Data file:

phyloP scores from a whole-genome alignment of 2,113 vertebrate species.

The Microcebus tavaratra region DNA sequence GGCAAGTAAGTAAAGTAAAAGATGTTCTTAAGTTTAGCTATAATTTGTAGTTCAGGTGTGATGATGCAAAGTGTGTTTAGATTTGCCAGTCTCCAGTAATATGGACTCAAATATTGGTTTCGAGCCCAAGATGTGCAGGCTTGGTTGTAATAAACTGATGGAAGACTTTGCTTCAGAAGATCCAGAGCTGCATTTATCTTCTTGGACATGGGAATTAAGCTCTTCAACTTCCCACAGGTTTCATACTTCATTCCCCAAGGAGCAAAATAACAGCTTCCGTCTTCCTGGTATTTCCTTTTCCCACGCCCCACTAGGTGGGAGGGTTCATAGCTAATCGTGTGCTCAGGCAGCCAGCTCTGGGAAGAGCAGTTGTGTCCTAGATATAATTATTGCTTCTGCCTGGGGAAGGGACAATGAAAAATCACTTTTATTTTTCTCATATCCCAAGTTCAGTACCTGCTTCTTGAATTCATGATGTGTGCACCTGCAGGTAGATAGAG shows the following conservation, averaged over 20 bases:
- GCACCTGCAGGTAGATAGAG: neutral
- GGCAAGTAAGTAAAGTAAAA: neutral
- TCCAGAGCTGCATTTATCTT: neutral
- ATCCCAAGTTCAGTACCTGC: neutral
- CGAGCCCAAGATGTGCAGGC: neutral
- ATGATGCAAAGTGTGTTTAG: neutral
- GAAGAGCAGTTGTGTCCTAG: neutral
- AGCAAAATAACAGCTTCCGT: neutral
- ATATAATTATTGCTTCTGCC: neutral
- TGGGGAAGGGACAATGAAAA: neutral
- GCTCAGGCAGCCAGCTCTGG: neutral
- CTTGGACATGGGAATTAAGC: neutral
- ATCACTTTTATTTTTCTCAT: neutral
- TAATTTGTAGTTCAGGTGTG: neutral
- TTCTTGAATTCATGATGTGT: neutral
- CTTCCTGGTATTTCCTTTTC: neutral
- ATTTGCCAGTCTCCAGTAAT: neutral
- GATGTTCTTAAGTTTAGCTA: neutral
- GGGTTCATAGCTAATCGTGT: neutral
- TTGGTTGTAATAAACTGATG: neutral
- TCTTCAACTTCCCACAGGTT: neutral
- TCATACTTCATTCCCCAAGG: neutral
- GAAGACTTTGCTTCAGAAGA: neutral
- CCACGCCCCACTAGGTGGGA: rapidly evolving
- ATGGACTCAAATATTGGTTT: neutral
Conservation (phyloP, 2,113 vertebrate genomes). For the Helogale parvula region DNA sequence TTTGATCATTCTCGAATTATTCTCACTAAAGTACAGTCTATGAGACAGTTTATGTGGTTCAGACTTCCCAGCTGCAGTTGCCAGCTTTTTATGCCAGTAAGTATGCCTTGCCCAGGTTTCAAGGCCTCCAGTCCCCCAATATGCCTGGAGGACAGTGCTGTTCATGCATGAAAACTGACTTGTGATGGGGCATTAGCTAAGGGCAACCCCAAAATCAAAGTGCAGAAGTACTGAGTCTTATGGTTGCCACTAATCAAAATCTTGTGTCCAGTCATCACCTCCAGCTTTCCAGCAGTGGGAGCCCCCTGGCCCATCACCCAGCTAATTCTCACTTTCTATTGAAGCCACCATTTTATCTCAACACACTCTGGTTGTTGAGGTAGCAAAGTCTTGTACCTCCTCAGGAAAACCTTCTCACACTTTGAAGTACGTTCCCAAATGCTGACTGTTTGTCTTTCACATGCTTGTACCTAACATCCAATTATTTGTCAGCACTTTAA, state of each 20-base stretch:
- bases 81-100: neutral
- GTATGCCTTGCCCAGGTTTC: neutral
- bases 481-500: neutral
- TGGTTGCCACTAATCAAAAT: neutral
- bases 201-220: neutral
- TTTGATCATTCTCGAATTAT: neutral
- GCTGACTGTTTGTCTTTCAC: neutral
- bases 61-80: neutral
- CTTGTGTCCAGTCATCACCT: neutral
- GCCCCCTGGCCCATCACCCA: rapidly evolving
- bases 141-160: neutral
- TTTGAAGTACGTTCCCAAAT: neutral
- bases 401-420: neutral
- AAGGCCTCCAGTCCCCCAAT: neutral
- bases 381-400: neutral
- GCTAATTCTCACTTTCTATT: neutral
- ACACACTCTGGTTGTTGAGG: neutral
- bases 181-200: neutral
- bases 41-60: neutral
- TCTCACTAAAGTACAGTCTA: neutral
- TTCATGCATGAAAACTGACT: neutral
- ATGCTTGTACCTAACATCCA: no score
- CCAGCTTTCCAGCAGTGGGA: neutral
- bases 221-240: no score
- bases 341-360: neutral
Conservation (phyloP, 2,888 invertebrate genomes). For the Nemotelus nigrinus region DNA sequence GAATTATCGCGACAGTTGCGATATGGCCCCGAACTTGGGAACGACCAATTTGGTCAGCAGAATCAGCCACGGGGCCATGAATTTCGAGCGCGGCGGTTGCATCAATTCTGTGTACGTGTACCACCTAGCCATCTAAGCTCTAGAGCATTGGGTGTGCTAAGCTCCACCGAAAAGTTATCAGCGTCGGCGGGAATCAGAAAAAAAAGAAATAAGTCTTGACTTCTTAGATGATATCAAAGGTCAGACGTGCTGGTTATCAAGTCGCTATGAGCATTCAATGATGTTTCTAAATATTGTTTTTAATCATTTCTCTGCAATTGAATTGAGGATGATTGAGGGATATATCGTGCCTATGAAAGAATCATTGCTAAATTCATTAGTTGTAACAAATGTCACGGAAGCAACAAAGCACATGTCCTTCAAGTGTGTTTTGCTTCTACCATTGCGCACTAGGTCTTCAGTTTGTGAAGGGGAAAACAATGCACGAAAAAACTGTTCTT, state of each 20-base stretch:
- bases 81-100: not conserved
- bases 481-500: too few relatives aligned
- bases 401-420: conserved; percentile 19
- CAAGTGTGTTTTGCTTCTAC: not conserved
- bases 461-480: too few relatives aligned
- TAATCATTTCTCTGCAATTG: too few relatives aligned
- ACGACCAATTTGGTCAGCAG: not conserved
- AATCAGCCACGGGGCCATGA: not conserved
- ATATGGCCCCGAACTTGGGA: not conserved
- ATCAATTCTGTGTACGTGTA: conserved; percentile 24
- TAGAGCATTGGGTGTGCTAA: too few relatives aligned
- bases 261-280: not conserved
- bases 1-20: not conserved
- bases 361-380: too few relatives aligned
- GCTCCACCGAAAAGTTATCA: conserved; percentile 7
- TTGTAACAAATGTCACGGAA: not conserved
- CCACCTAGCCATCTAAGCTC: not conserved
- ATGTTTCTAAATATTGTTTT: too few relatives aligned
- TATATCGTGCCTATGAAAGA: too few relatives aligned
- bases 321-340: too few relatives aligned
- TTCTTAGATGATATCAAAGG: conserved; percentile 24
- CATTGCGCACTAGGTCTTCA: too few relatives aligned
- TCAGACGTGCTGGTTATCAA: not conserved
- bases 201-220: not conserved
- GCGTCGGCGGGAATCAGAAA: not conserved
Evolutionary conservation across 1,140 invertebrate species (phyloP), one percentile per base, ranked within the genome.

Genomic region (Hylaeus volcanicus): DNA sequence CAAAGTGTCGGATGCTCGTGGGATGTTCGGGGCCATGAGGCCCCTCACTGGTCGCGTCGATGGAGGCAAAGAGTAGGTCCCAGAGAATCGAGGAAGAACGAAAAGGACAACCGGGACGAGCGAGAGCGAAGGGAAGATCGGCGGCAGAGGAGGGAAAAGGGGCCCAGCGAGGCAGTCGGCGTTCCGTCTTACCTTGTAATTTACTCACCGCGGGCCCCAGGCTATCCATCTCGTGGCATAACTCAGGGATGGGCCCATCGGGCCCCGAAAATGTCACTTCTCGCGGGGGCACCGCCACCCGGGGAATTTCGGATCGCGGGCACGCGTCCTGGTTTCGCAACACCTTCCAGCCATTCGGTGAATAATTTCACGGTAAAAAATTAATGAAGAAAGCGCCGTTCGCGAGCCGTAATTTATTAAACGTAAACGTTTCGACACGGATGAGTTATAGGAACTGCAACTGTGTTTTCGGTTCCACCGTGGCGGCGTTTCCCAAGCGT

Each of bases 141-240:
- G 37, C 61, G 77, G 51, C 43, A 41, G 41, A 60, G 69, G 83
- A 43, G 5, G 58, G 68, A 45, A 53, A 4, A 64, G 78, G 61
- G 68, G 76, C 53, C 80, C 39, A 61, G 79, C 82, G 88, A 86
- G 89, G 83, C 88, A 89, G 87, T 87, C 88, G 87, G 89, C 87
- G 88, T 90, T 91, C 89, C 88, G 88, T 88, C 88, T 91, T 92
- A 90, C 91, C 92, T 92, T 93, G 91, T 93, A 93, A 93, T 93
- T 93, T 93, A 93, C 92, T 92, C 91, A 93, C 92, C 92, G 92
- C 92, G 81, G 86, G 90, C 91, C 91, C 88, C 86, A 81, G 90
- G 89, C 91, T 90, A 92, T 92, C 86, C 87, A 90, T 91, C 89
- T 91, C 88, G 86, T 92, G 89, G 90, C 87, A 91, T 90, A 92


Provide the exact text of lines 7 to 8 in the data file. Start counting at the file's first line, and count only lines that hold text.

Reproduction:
- CGAGCCCAAGATGTGCAGGC: neutral
- ATGATGCAAAGTGTGTTTAG: neutral